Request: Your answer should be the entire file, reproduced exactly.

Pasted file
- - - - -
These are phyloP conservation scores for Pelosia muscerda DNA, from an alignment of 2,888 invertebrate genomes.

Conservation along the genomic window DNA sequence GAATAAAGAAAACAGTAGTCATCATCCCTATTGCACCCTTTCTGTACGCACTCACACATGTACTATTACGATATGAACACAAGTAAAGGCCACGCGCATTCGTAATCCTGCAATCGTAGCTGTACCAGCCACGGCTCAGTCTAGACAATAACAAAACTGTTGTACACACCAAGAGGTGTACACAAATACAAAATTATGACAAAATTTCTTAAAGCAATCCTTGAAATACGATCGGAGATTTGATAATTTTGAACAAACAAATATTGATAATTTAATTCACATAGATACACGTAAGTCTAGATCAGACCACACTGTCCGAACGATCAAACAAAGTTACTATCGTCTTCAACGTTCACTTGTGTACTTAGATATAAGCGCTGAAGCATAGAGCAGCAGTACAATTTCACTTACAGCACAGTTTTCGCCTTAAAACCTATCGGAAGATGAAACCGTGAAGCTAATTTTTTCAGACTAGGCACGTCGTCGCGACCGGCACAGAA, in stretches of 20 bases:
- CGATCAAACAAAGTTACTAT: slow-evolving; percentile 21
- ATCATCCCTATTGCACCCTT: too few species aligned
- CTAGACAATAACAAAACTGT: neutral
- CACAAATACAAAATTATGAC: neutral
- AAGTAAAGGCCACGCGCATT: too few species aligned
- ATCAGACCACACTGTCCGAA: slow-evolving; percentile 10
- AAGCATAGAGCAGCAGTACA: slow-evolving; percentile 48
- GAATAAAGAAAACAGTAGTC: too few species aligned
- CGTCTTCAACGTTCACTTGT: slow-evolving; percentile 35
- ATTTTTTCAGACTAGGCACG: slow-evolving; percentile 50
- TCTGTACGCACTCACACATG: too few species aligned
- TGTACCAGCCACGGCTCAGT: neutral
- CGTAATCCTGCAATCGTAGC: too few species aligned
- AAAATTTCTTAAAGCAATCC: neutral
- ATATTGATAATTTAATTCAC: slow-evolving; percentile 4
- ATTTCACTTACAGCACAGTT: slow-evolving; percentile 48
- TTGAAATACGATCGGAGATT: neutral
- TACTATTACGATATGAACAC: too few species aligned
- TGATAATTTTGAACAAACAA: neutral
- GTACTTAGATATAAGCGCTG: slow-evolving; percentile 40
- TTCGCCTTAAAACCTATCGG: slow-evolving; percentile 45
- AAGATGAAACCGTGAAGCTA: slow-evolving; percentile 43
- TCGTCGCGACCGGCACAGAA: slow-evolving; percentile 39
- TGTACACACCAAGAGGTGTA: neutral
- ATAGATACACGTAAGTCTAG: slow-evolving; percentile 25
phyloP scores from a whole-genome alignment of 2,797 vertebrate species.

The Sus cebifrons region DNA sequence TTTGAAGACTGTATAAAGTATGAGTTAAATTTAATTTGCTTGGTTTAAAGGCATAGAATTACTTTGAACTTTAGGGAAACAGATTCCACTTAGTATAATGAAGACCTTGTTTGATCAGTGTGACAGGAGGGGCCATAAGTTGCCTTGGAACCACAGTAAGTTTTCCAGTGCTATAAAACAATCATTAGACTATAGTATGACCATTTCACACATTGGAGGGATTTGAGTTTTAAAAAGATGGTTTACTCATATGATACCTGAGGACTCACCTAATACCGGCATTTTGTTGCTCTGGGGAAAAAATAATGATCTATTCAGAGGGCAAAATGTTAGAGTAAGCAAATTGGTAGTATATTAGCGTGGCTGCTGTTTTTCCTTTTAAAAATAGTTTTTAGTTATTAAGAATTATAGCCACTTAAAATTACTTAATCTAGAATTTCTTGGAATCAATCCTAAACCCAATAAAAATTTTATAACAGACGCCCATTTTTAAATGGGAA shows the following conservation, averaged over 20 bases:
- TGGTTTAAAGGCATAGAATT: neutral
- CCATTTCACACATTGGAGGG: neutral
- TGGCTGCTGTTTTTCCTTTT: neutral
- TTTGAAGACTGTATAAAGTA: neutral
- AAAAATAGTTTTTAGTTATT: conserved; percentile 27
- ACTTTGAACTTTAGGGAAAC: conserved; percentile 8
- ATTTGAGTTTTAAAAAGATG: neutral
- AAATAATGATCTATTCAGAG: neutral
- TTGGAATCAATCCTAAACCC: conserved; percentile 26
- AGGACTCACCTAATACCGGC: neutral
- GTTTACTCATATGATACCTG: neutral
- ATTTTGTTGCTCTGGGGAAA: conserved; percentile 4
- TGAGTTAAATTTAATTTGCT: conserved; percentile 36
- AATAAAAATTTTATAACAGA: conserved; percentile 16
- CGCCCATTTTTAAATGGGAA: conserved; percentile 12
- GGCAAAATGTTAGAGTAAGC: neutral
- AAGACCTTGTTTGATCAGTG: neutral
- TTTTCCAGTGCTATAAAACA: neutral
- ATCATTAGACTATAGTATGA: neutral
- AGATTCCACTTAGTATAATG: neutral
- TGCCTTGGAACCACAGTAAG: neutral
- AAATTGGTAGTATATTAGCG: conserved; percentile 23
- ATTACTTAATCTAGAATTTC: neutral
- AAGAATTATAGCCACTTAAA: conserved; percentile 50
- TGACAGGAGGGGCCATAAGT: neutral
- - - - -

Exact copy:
These are phyloP conservation scores for Pelosia muscerda DNA, from an alignment of 2,888 invertebrate genomes.

Conservation along the genomic window DNA sequence GAATAAAGAAAACAGTAGTCATCATCCCTATTGCACCCTTTCTGTACGCACTCACACATGTACTATTACGATATGAACACAAGTAAAGGCCACGCGCATTCGTAATCCTGCAATCGTAGCTGTACCAGCCACGGCTCAGTCTAGACAATAACAAAACTGTTGTACACACCAAGAGGTGTACACAAATACAAAATTATGACAAAATTTCTTAAAGCAATCCTTGAAATACGATCGGAGATTTGATAATTTTGAACAAACAAATATTGATAATTTAATTCACATAGATACACGTAAGTCTAGATCAGACCACACTGTCCGAACGATCAAACAAAGTTACTATCGTCTTCAACGTTCACTTGTGTACTTAGATATAAGCGCTGAAGCATAGAGCAGCAGTACAATTTCACTTACAGCACAGTTTTCGCCTTAAAACCTATCGGAAGATGAAACCGTGAAGCTAATTTTTTCAGACTAGGCACGTCGTCGCGACCGGCACAGAA, in stretches of 20 bases:
- CGATCAAACAAAGTTACTAT: slow-evolving; percentile 21
- ATCATCCCTATTGCACCCTT: too few species aligned
- CTAGACAATAACAAAACTGT: neutral
- CACAAATACAAAATTATGAC: neutral
- AAGTAAAGGCCACGCGCATT: too few species aligned
- ATCAGACCACACTGTCCGAA: slow-evolving; percentile 10
- AAGCATAGAGCAGCAGTACA: slow-evolving; percentile 48
- GAATAAAGAAAACAGTAGTC: too few species aligned
- CGTCTTCAACGTTCACTTGT: slow-evolving; percentile 35
- ATTTTTTCAGACTAGGCACG: slow-evolving; percentile 50
- TCTGTACGCACTCACACATG: too few species aligned
- TGTACCAGCCACGGCTCAGT: neutral
- CGTAATCCTGCAATCGTAGC: too few species aligned
- AAAATTTCTTAAAGCAATCC: neutral
- ATATTGATAATTTAATTCAC: slow-evolving; percentile 4
- ATTTCACTTACAGCACAGTT: slow-evolving; percentile 48
- TTGAAATACGATCGGAGATT: neutral
- TACTATTACGATATGAACAC: too few species aligned
- TGATAATTTTGAACAAACAA: neutral
- GTACTTAGATATAAGCGCTG: slow-evolving; percentile 40
- TTCGCCTTAAAACCTATCGG: slow-evolving; percentile 45
- AAGATGAAACCGTGAAGCTA: slow-evolving; percentile 43
- TCGTCGCGACCGGCACAGAA: slow-evolving; percentile 39
- TGTACACACCAAGAGGTGTA: neutral
- ATAGATACACGTAAGTCTAG: slow-evolving; percentile 25
phyloP scores from a whole-genome alignment of 2,797 vertebrate species.

The Sus cebifrons region DNA sequence TTTGAAGACTGTATAAAGTATGAGTTAAATTTAATTTGCTTGGTTTAAAGGCATAGAATTACTTTGAACTTTAGGGAAACAGATTCCACTTAGTATAATGAAGACCTTGTTTGATCAGTGTGACAGGAGGGGCCATAAGTTGCCTTGGAACCACAGTAAGTTTTCCAGTGCTATAAAACAATCATTAGACTATAGTATGACCATTTCACACATTGGAGGGATTTGAGTTTTAAAAAGATGGTTTACTCATATGATACCTGAGGACTCACCTAATACCGGCATTTTGTTGCTCTGGGGAAAAAATAATGATCTATTCAGAGGGCAAAATGTTAGAGTAAGCAAATTGGTAGTATATTAGCGTGGCTGCTGTTTTTCCTTTTAAAAATAGTTTTTAGTTATTAAGAATTATAGCCACTTAAAATTACTTAATCTAGAATTTCTTGGAATCAATCCTAAACCCAATAAAAATTTTATAACAGACGCCCATTTTTAAATGGGAA shows the following conservation, averaged over 20 bases:
- TGGTTTAAAGGCATAGAATT: neutral
- CCATTTCACACATTGGAGGG: neutral
- TGGCTGCTGTTTTTCCTTTT: neutral
- TTTGAAGACTGTATAAAGTA: neutral
- AAAAATAGTTTTTAGTTATT: conserved; percentile 27
- ACTTTGAACTTTAGGGAAAC: conserved; percentile 8
- ATTTGAGTTTTAAAAAGATG: neutral
- AAATAATGATCTATTCAGAG: neutral
- TTGGAATCAATCCTAAACCC: conserved; percentile 26
- AGGACTCACCTAATACCGGC: neutral
- GTTTACTCATATGATACCTG: neutral
- ATTTTGTTGCTCTGGGGAAA: conserved; percentile 4
- TGAGTTAAATTTAATTTGCT: conserved; percentile 36
- AATAAAAATTTTATAACAGA: conserved; percentile 16
- CGCCCATTTTTAAATGGGAA: conserved; percentile 12
- GGCAAAATGTTAGAGTAAGC: neutral
- AAGACCTTGTTTGATCAGTG: neutral
- TTTTCCAGTGCTATAAAACA: neutral
- ATCATTAGACTATAGTATGA: neutral
- AGATTCCACTTAGTATAATG: neutral
- TGCCTTGGAACCACAGTAAG: neutral
- AAATTGGTAGTATATTAGCG: conserved; percentile 23
- ATTACTTAATCTAGAATTTC: neutral
- AAGAATTATAGCCACTTAAA: conserved; percentile 50
- TGACAGGAGGGGCCATAAGT: neutral